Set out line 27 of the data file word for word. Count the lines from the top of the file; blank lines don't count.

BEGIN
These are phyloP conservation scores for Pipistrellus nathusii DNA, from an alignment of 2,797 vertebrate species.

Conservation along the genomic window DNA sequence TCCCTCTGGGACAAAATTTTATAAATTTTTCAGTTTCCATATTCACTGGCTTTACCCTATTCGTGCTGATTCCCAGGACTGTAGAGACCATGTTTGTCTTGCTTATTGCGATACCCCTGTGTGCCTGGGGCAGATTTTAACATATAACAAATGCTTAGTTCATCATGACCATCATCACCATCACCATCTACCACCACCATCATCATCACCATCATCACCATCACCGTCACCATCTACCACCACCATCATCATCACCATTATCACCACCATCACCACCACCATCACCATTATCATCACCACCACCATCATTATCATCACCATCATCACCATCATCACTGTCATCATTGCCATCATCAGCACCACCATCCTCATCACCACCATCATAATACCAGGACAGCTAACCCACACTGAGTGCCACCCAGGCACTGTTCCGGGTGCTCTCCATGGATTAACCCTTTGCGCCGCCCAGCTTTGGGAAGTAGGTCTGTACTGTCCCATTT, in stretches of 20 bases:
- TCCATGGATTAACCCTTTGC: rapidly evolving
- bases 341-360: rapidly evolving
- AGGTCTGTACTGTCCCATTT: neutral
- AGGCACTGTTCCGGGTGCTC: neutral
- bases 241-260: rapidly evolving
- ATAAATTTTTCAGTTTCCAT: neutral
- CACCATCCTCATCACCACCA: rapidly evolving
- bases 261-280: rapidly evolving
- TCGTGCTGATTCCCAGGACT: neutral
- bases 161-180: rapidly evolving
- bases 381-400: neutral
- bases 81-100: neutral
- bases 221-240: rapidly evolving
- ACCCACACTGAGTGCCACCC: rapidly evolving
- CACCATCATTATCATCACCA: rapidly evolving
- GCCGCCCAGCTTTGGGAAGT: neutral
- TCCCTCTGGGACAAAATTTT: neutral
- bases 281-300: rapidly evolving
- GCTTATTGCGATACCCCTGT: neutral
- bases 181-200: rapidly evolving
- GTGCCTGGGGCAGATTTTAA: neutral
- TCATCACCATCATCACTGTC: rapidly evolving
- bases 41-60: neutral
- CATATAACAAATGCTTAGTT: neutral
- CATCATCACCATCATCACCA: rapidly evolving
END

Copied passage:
- CATCATCACCATCATCACCA: rapidly evolving